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Blog 'Occupy history'
Added: Apr-30-2012 By: ariva

Copwatcher reports:

“Officers that make up most of Oakland's Police Shootings will continue to be deployed as Tango and QRF (Quick Response Force). OPD Chief Howard Jordan has suggested that he may send specialized units into the crowd for the purpose of making surgical arrests, rather than use lethal force through the deployment of chemical and less than lethal rounds indiscriminately. However, sending teams of officers that are known for their relationship to violence into largcrowds of people is a clear indication that OPD intends to incite panic and chaos rather than develop better methods for interfacing with large groups of people.”

http://www.indybay.org/newsitems/2012/04/28/18712306.php

Occupy history

Entry Added: Apr-30-2012 By: ariva

The corporate interests that oppose occupy, or any media effort that draws attention to their business practices, have made it no secret that they intend to fight back. The opposition has used every resource at their disposal to suppress the OWS message.

Their resources are unlimited, and unfortunately we have seen an unprecedented erosion of civil rights that seems to correlate with the occupy phenomenon as well.

The heads-up regarding OPD above is a clear indication that occupiers will have to endure much more suffering at the hands of police that are intent on suppressing the message. History tells us that this message has always been perceived as a threat to those that will settle for nothing less than monopolistic rule over markets, governments, and countries.

They want to own everything there is to own, including democratic governments that tailor and pass legislation favorable to their interests. ALEC can serve as an example.

On this occasion, the May 1st general strike that spread across the country with the help of occupy groups organizing, it is worth noting that we have inherited an important, and just cause from our forebears.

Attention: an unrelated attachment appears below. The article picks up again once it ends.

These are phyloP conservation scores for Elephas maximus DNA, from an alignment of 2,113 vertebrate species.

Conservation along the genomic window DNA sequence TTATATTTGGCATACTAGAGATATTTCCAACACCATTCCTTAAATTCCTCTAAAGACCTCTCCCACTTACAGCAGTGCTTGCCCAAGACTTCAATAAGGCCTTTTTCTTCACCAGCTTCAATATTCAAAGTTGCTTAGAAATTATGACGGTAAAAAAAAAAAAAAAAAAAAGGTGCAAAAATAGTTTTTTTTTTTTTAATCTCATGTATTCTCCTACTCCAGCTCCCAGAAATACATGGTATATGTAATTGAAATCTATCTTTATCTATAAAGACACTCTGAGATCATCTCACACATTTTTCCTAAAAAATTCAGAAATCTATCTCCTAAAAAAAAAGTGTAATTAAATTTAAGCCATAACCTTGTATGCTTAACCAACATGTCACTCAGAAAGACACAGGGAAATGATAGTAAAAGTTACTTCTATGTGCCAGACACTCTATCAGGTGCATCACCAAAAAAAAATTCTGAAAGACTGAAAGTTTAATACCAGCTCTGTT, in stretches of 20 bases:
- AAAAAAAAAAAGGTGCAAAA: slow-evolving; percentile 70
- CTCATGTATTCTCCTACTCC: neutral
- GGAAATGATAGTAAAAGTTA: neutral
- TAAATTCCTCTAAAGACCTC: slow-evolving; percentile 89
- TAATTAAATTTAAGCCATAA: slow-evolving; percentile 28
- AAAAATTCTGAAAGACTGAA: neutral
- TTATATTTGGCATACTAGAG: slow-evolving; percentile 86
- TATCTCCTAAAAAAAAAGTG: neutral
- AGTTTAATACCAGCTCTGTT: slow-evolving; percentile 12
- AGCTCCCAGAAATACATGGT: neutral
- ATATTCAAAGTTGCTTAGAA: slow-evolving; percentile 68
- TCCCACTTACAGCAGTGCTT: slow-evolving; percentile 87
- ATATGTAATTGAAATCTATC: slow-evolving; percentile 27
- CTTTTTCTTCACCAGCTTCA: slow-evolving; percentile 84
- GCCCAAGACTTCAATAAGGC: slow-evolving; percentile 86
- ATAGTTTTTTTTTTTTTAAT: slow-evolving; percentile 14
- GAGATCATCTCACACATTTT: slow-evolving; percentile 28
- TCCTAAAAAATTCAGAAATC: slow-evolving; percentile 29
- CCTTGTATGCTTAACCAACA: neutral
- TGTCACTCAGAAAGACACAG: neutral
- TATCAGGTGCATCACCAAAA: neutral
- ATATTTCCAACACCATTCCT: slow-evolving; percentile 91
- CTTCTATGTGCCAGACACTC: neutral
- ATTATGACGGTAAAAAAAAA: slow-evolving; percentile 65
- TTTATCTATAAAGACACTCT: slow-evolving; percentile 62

The first local trade unions sprang up before America declared itself a free country, fought for it, then codified it in the Constitution. This was quickly followed by the amendments known as the Bill of Rights. These rights have always been at odds with the powers that be, the mega-corporations and the government, but they were respected until recently.

The Supreme Court has embraced these principles many times, but now we see what was once dignified, just, and lawful protest being identified as the problem, threats to national security, instead of the fleecing of America or the looting of the Treasury by TPTF zombie banks and the crooks that always escape prosecution, usually accountability as well.

Instead, more than 6,000 protesters have been arrested for pointing out the flagrant abuses by the perpetrators, those that continue to undermine the future of America and its citizens.

Women especially have a role in the fight ahead, and in the past they have done more than any single group to affect change in what was once the bastion of democracy. Here's a synopsis courtesy of Wikipedia.